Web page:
2012 TOYOTA YARIS: Beware of sticker shock!
Sticker shock is defined as the feeling of dismay or surprise one gets when learning the high price of an item being offered for sale.
It is often associated with automobiles because it is thought the origination of the term goes back to the 1970s when the price of cars began jumping because of increased government regulation.
Also, the prices of motor vehicles, along with other information, appears on big window stickers called Monroneys, after Sen. Mike Monroney, who sponsored the bill that mandated the disclosure of such information.
An example of sticker shock is the reaction you may have (as I did) if you look at the bottom line of the Monroney for the 2012 Toyota Yaris: $18,234.
What happened to that inexpensive little hatchback that took the place of the subcompact Echo, which was priced even below the popular Corolla, itself a fairly economical family sedan?
When it hit showrooms as a 2007 model, the most expensive Yaris model still came in well under $14,000, which put it in the same price range as the Echo it replaced in the Japanese automaker’s portfolio.
But things have changed. Like the Echo, the Yaris was slightly less than a hit when it was first introduced, but the weaknesses weren’t fatal. They could be fixed, and Toyota has seen to that for 2012.
But the increased cargo capacity, a result of nearly three additional inches in length, suspension tweaks to improve the ride, and the overall upgrades to its appearance both inside and out have come at a cost.
Now the top-of-the-line SE carries a base price of $17,200. A couple of dealer-installed options and floor mats took our test vehicle up to an $18,234 price tag.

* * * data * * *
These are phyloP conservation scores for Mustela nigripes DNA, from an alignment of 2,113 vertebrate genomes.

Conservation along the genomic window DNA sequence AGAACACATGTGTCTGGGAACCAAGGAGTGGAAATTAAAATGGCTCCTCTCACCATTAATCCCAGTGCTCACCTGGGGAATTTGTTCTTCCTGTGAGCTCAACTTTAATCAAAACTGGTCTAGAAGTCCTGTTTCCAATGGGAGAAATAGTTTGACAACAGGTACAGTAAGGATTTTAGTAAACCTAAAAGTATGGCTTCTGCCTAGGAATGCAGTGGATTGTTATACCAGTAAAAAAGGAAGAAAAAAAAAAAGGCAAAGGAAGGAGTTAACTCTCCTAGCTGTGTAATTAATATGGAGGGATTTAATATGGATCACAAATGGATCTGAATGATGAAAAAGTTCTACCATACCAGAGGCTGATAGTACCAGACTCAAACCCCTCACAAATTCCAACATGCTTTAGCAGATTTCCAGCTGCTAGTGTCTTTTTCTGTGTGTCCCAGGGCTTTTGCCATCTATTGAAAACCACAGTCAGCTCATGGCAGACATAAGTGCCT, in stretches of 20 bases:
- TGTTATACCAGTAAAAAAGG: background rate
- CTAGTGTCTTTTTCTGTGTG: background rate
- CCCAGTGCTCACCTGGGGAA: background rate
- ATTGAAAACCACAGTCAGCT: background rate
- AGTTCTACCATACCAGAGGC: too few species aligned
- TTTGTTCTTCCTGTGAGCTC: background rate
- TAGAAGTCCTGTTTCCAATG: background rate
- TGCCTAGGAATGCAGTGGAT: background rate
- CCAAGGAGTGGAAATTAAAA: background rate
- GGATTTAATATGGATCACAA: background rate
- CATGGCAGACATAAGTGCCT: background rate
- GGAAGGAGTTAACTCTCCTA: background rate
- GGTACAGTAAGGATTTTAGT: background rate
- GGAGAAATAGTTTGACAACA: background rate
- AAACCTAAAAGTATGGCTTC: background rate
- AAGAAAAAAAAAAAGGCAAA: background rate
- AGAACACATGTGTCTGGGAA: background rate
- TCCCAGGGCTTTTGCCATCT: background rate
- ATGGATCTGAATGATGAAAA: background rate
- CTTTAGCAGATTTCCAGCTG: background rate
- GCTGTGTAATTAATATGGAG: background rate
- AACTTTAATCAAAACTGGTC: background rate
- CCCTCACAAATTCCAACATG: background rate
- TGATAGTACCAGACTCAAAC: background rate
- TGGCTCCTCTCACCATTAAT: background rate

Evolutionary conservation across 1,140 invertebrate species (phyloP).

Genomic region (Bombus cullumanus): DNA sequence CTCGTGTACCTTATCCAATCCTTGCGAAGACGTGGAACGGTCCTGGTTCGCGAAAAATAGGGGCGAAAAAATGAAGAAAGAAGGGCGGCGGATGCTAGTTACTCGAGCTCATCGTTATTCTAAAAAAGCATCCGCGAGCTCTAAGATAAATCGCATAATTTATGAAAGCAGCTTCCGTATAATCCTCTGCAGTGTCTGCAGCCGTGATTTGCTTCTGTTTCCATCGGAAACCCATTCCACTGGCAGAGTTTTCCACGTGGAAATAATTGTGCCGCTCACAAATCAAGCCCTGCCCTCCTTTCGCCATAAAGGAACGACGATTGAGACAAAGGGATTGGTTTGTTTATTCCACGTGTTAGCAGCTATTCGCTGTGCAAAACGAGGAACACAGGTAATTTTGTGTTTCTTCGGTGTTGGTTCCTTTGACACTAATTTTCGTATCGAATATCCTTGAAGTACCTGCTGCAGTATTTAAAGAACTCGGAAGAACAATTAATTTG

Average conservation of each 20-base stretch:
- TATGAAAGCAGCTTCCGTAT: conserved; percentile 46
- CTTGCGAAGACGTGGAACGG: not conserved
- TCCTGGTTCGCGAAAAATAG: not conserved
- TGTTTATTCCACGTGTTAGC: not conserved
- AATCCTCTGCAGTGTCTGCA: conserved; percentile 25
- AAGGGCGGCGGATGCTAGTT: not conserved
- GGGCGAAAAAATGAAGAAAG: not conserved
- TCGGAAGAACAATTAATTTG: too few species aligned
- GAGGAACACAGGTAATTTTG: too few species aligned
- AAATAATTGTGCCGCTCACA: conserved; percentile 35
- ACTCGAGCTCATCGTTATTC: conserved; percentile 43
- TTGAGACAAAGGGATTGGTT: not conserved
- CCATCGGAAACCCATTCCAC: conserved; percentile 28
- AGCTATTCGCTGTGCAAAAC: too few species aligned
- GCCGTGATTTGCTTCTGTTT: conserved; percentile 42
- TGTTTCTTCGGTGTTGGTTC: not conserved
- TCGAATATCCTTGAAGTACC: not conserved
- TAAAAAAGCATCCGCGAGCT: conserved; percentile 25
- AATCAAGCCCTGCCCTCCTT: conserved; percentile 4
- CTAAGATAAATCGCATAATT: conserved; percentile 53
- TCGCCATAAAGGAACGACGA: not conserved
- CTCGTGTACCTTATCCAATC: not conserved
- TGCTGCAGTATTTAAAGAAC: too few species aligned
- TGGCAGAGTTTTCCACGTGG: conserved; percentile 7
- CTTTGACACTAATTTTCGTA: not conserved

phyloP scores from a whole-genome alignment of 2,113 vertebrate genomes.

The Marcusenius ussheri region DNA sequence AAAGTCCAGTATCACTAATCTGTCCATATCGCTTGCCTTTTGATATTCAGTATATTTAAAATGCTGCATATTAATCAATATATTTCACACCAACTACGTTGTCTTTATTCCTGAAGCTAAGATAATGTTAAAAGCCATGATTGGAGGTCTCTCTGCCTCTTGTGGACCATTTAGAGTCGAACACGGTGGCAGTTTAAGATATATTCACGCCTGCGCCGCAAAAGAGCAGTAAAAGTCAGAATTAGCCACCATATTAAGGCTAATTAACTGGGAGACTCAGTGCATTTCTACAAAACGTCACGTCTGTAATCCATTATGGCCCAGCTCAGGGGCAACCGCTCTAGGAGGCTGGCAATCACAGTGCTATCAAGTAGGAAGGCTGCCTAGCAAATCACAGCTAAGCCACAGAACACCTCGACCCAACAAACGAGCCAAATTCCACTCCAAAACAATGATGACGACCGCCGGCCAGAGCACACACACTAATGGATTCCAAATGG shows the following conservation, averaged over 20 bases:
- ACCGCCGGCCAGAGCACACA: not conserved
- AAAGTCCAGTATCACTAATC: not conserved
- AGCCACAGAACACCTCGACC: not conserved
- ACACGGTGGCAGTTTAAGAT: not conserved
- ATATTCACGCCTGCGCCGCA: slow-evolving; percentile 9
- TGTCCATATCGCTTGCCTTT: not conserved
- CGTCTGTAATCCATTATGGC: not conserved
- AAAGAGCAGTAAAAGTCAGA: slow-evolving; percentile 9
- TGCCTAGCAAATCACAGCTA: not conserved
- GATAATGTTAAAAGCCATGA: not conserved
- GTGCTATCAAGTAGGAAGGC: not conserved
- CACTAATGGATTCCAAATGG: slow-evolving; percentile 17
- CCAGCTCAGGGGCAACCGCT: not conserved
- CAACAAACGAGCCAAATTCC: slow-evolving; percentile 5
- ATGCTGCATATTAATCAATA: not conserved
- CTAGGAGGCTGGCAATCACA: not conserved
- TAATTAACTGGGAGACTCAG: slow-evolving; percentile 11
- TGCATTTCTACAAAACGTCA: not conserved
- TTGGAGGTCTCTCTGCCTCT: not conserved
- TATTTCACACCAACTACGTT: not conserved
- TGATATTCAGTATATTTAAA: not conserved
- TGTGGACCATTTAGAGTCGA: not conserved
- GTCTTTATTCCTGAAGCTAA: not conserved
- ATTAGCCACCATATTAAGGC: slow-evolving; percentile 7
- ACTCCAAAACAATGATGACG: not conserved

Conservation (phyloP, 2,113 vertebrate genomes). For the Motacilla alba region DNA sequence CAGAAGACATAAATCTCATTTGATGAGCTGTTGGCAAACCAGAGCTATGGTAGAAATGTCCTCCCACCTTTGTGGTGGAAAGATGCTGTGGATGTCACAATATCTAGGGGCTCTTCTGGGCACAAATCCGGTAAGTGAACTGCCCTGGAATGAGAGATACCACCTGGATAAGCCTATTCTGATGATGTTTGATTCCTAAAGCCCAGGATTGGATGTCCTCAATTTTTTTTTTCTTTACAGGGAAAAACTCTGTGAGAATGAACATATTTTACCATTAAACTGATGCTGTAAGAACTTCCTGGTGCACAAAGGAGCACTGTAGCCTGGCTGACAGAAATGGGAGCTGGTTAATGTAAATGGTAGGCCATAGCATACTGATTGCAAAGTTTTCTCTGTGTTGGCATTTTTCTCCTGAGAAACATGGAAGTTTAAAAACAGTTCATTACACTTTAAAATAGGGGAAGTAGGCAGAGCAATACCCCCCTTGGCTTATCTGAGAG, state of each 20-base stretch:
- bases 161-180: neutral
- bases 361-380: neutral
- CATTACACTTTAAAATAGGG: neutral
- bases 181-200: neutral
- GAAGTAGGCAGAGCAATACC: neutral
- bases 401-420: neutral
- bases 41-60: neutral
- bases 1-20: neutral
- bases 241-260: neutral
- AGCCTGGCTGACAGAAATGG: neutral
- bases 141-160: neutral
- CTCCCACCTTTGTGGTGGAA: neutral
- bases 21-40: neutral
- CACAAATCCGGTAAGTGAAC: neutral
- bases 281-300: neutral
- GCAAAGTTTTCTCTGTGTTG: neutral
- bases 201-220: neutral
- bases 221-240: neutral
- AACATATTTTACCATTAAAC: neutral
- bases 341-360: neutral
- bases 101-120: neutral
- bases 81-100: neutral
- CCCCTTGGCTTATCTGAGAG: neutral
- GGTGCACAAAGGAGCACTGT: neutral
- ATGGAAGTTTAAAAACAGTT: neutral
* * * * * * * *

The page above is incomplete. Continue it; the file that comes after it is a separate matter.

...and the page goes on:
It is a much better car than its predecessor and also a big leap in improvement over its predecessor, the Echo. The Yaris is a lot more pleasing to the eye than the Echo, which was so nerdy that Fox Searchlight Pictures chose it for star Robin Williams to drive in his role as a troubled, slightly psychotic lab technician in the film One Hour Photo. Now there was a little bit of product placement that I’m not sure Toyota appreciated.
That wouldn’t necessarily happen with the Yaris.
The fully redesigned Yaris. which comes only in hatchback form now, the sedan having been abandoned, fits in very well with the style of vehicle that appeals to the Gen-X and Gen-Y audiences.
It comes in three trim levels, all with a 1.4-liter four-cylinder engine puts out only 106 horsepower and 103 pound-feet of torque. The result is considerable engine noise when pushed to the limit, but at least it does respond to pedal pressure, and the overall handling is pretty solid.
The payoff for the meager horsepower is in mileage figures of 30 mpg city, 35 highway when equipped with a four-speed automatic transmission, 30/38 with a five-speed manual.
Those figures are better than what a similarly priced Scion xD Hatchback delivers with a 1.8-liter four-banger under the hood, though the xD somewhat makes up for its 27/33 fuel mileage numbers with a bit more power (128 hp).
Frankly, neither are going to wow you with power.
But that’s not what they’re all about anyway. What the Yaris gives you is a pretty good fuel-sipper that is a real car, not a bloated golf cart or chopped off bubble car with no backseat or storage that environmental radicals would like us all to drive.
Whether it is worth the price tag is another matter. Even the cheapest of the three Yaris models starts at $14,115, which, as noted earlier, is over $1,000 what Toyota was asking for the most expensive Yaris Hatchback just two years ago.
That’s sticker shock for you.
WHAT I LIKED ABOUT THE YARIS: Because of its size, the Yaris is good for high-traffic urban areas, and it’s easy to park and maneuver in tight spots.
WHAT I DIDN’T LIKE ABOUT THE YARIS: Even though the Yaris has been upgraded from last year, the sticker price is a bit much for this particular vehicle.